if (!checkNum(newNumber))
    continue;
  total = eval(total) + eval(newNumber);
  alert ("You entered " + newNumber + " and the total is " +
          total + ".");
}

The reason you use the prompt in the while loop's condition is related to when the condition is tested. In this way, if the user enters 0 at the first prompt, the alert dialog box is never displayed.

Creating a Game of Tic-Tac-Toe

In this example, you write a script to play a simple game of tic-tac-toe.

In order to do this, you use nine text entry fields in a single form to contain the nine spaces of the tic-tac-toe board.

The basic approach is as follows: The user plays first. After each play by the user, the relevant rows, columns, and diagonals are checked for a win. If there is no win, you scan each row, column, and diagonal to see if the computer can win. Then you check all rows, columns, and diagonals to see if there is a chance for the user to win. Failing both these scenarios, the computer simply takes any available space.

In order to implement the game easily, you use a standard naming system for the fields, such as 11 for the top left corner, 13 for the top right corner and 33 for the bottom right corner. In this way, you will be able to use loops to quickly scan the board for combinations.

Tip
If you find the task a bit overwhelming, skip ahead to the analysis section following the source code to get a better feel for what's being done.


Listing 7.4. Tic-tac-toe with for loops.
<HTML>

<HEAD>
<TITLE>Listing 7.4</TITLE>

<SCRIPT LANGUAGE="JavaScript">
<!-- HIDE FROM OTHER BROWSERS

var row = 0;
var col = 0;
var playerSymbol = "X";
var computerSymbol = "O";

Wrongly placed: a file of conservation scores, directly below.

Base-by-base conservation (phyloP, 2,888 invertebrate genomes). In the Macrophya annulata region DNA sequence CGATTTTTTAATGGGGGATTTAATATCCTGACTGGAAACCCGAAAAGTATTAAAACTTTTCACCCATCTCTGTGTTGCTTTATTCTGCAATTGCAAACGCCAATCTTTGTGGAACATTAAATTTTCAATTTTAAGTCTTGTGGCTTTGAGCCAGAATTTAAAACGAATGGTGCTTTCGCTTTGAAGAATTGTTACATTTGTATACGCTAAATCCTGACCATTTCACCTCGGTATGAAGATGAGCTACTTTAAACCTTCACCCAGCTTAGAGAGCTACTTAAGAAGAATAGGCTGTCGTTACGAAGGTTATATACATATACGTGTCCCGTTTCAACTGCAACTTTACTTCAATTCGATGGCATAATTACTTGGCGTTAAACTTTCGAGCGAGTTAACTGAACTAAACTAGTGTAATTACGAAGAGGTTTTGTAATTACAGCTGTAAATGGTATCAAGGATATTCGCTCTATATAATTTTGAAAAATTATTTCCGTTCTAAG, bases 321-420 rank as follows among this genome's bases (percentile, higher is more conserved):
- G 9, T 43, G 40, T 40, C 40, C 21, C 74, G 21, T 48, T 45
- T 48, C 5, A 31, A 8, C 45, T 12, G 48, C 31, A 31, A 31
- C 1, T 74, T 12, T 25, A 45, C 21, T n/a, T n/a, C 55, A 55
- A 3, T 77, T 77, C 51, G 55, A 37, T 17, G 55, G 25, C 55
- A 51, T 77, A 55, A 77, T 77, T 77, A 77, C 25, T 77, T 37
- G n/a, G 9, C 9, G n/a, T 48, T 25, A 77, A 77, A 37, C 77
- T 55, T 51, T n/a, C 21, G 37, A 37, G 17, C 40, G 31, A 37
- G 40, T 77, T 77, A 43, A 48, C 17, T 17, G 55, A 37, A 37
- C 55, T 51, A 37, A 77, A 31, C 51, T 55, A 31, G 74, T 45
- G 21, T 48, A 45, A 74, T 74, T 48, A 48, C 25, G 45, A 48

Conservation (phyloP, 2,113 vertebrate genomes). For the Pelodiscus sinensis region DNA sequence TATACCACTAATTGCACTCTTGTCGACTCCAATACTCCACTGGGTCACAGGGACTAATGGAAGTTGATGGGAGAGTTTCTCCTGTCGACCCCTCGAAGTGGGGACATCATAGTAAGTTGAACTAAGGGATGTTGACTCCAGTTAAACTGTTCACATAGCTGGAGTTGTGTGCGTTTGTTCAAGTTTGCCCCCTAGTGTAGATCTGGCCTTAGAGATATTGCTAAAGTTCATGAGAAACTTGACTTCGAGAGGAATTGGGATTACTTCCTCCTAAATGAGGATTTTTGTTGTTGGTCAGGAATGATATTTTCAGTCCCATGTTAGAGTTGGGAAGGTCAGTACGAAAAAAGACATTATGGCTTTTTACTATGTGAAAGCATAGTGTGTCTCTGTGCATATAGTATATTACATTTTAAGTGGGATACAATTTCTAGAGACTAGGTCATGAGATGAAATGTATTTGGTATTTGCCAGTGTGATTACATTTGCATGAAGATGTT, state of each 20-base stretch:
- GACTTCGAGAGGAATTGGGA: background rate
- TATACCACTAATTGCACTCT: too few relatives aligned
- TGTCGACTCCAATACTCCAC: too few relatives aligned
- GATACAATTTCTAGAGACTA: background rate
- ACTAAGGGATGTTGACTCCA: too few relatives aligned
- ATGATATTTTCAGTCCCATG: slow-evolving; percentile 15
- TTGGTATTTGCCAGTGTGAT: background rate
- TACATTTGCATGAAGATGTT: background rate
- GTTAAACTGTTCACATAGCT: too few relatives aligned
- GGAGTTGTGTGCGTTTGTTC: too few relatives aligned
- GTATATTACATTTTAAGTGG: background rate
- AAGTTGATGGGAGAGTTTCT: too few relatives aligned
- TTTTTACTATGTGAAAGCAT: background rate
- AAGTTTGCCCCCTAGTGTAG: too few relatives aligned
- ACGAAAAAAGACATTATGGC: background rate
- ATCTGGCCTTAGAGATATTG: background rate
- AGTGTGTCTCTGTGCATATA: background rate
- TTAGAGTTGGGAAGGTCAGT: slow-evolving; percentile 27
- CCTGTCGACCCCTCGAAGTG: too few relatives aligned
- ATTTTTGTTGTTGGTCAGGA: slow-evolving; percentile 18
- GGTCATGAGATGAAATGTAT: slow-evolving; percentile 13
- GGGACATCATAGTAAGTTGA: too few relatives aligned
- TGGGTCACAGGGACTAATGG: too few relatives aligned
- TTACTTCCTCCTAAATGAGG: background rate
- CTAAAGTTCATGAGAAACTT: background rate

board = new createArray(3,3);

function createArray(row,col) {

  var index = 0;
  this.length = (row * 10) + col;
  for (var x = 1; x <= row; x ++) {
    for (var y = 1; y <= col; y++) {
      index = (x*10) + y;
      this[index] = "";
    }
  }

}

function buildBoard(form) {

  var index = 0;
  for (var field = 0; field <= 8; field ++) {
    index = eval(form.elements[field].name);
    form.elements[field].value = board[index];
  }

}

function clearBoard(form) {

  var index = 0;
  for (var field = 0; field <= 8; field ++) {
    form.elements[field].value = "";
    index = eval(form.elements[field].name);
    board[index] = "";
  }

}

function win(index) {

  var win = false;

  // chECK ROWS
  if ((board[index] == board[(index < 30) ? index + 10 : index - 20]) &&
      (board[index] == board[(index >  11) ? index - 10 : index + 20])) {
    win = true;
  }

  // chECK COLUMNS
  if ((board[index] == board[(index%10 < 3) ? index + 1 : index - 2]) &&
      (board[index] == board[(index%10 > 1) ? index - 1 : index + 2])) {
    win = true;
  }

  // chECK DIAGONALS
  if (Math.round(index/10) == index%10) {
    if ((board[index] == board[(index < 30) ? index + 11 : index - 22]) &&
        (board[index] == board[(index >  11) ? index - 11 : index + 22])) {
      win = true;
    }
    if (index == 22) {
      if ((board[index] == board[13]) && (board[index] == board[31])) {
        win = true;
      }
    }
  }
  if ((index == 31) || (index == 13)) {
    if ((board[index] == board[(index < 30) ? index + 9 : index - 18]) &&
        (board[index] == board[(index >  11) ? index - 9 : index + 18])) {
      win = true;
    }
  }

  // RETURN THE RESULTS
  return win;

}

function play(form,field) {

  var index = eval(field.name);
  var playIndex = 0;
  var winIndex = 0;
  var done = false;
  field.value = playerSymbol;
  board[index] = playerSymbol;

  //chECK FOR PLAYER WIN
if (win(index)) {
    // PLAYER WON
    alert("Good Play! You Win!");
    clearBoard(form);
  } else {
    // PLAYER LOST, chECK FOR WINNING POSITION